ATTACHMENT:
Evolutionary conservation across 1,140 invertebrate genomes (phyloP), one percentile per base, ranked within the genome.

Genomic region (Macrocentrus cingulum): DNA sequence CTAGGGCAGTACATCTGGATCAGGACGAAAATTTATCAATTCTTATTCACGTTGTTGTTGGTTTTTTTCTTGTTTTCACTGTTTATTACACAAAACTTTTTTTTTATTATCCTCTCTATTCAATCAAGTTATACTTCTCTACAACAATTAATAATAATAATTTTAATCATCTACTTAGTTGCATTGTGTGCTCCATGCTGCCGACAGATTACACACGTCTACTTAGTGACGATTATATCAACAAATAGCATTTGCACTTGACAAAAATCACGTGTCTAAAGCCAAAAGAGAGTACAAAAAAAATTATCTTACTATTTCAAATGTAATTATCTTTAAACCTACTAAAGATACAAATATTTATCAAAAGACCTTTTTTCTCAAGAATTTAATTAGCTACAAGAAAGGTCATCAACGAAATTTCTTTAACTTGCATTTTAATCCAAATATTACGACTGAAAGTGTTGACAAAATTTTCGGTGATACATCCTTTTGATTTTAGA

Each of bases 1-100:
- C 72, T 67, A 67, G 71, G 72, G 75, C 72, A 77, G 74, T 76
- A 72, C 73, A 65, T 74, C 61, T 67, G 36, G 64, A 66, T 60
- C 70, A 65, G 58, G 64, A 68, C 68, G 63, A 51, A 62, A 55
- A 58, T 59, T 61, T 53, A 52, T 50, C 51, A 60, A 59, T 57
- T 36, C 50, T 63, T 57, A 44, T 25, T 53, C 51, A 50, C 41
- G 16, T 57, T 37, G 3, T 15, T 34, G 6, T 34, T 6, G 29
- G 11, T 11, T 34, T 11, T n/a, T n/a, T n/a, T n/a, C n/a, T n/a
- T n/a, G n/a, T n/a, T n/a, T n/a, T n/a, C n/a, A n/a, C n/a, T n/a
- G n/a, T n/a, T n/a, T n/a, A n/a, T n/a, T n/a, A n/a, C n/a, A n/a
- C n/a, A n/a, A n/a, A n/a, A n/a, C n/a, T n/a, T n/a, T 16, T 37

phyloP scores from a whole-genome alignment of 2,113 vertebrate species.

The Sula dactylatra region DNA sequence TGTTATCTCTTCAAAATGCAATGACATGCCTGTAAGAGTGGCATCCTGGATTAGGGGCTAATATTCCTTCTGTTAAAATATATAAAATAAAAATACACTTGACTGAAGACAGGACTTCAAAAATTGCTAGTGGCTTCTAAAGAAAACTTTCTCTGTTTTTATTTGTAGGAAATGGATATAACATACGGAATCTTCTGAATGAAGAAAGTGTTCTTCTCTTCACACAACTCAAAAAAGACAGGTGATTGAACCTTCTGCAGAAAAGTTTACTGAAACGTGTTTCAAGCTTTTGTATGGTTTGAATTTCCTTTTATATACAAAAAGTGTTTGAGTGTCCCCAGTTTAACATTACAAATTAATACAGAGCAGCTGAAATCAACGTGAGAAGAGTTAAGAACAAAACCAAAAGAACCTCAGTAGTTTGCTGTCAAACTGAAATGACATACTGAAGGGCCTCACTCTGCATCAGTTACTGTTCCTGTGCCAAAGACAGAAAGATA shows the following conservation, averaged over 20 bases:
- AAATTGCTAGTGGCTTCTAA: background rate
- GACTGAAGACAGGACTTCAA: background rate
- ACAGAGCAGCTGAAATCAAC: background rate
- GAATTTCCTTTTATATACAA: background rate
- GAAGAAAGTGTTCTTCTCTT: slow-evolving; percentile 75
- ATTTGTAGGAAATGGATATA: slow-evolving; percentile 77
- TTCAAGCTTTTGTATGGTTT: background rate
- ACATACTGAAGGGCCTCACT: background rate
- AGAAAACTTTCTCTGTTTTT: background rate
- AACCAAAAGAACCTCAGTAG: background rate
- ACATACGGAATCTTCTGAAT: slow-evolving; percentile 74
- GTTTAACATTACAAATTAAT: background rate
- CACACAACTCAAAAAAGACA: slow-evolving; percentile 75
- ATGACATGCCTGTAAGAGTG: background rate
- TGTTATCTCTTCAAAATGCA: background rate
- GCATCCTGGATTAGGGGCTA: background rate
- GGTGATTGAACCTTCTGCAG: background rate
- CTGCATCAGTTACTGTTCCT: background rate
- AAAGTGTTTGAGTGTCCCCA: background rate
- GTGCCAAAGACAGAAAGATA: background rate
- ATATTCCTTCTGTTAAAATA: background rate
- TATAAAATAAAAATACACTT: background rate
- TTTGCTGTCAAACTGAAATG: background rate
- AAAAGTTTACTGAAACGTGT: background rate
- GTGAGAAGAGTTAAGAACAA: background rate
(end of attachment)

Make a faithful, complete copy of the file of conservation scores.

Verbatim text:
Evolutionary conservation across 1,140 invertebrate genomes (phyloP), one percentile per base, ranked within the genome.

Genomic region (Macrocentrus cingulum): DNA sequence CTAGGGCAGTACATCTGGATCAGGACGAAAATTTATCAATTCTTATTCACGTTGTTGTTGGTTTTTTTCTTGTTTTCACTGTTTATTACACAAAACTTTTTTTTTATTATCCTCTCTATTCAATCAAGTTATACTTCTCTACAACAATTAATAATAATAATTTTAATCATCTACTTAGTTGCATTGTGTGCTCCATGCTGCCGACAGATTACACACGTCTACTTAGTGACGATTATATCAACAAATAGCATTTGCACTTGACAAAAATCACGTGTCTAAAGCCAAAAGAGAGTACAAAAAAAATTATCTTACTATTTCAAATGTAATTATCTTTAAACCTACTAAAGATACAAATATTTATCAAAAGACCTTTTTTCTCAAGAATTTAATTAGCTACAAGAAAGGTCATCAACGAAATTTCTTTAACTTGCATTTTAATCCAAATATTACGACTGAAAGTGTTGACAAAATTTTCGGTGATACATCCTTTTGATTTTAGA

Each of bases 1-100:
- C 72, T 67, A 67, G 71, G 72, G 75, C 72, A 77, G 74, T 76
- A 72, C 73, A 65, T 74, C 61, T 67, G 36, G 64, A 66, T 60
- C 70, A 65, G 58, G 64, A 68, C 68, G 63, A 51, A 62, A 55
- A 58, T 59, T 61, T 53, A 52, T 50, C 51, A 60, A 59, T 57
- T 36, C 50, T 63, T 57, A 44, T 25, T 53, C 51, A 50, C 41
- G 16, T 57, T 37, G 3, T 15, T 34, G 6, T 34, T 6, G 29
- G 11, T 11, T 34, T 11, T n/a, T n/a, T n/a, T n/a, C n/a, T n/a
- T n/a, G n/a, T n/a, T n/a, T n/a, T n/a, C n/a, A n/a, C n/a, T n/a
- G n/a, T n/a, T n/a, T n/a, A n/a, T n/a, T n/a, A n/a, C n/a, A n/a
- C n/a, A n/a, A n/a, A n/a, A n/a, C n/a, T n/a, T n/a, T 16, T 37

phyloP scores from a whole-genome alignment of 2,113 vertebrate species.

The Sula dactylatra region DNA sequence TGTTATCTCTTCAAAATGCAATGACATGCCTGTAAGAGTGGCATCCTGGATTAGGGGCTAATATTCCTTCTGTTAAAATATATAAAATAAAAATACACTTGACTGAAGACAGGACTTCAAAAATTGCTAGTGGCTTCTAAAGAAAACTTTCTCTGTTTTTATTTGTAGGAAATGGATATAACATACGGAATCTTCTGAATGAAGAAAGTGTTCTTCTCTTCACACAACTCAAAAAAGACAGGTGATTGAACCTTCTGCAGAAAAGTTTACTGAAACGTGTTTCAAGCTTTTGTATGGTTTGAATTTCCTTTTATATACAAAAAGTGTTTGAGTGTCCCCAGTTTAACATTACAAATTAATACAGAGCAGCTGAAATCAACGTGAGAAGAGTTAAGAACAAAACCAAAAGAACCTCAGTAGTTTGCTGTCAAACTGAAATGACATACTGAAGGGCCTCACTCTGCATCAGTTACTGTTCCTGTGCCAAAGACAGAAAGATA shows the following conservation, averaged over 20 bases:
- AAATTGCTAGTGGCTTCTAA: background rate
- GACTGAAGACAGGACTTCAA: background rate
- ACAGAGCAGCTGAAATCAAC: background rate
- GAATTTCCTTTTATATACAA: background rate
- GAAGAAAGTGTTCTTCTCTT: slow-evolving; percentile 75
- ATTTGTAGGAAATGGATATA: slow-evolving; percentile 77
- TTCAAGCTTTTGTATGGTTT: background rate
- ACATACTGAAGGGCCTCACT: background rate
- AGAAAACTTTCTCTGTTTTT: background rate
- AACCAAAAGAACCTCAGTAG: background rate
- ACATACGGAATCTTCTGAAT: slow-evolving; percentile 74
- GTTTAACATTACAAATTAAT: background rate
- CACACAACTCAAAAAAGACA: slow-evolving; percentile 75
- ATGACATGCCTGTAAGAGTG: background rate
- TGTTATCTCTTCAAAATGCA: background rate
- GCATCCTGGATTAGGGGCTA: background rate
- GGTGATTGAACCTTCTGCAG: background rate
- CTGCATCAGTTACTGTTCCT: background rate
- AAAGTGTTTGAGTGTCCCCA: background rate
- GTGCCAAAGACAGAAAGATA: background rate
- ATATTCCTTCTGTTAAAATA: background rate
- TATAAAATAAAAATACACTT: background rate
- TTTGCTGTCAAACTGAAATG: background rate
- AAAAGTTTACTGAAACGTGT: background rate
- GTGAGAAGAGTTAAGAACAA: background rate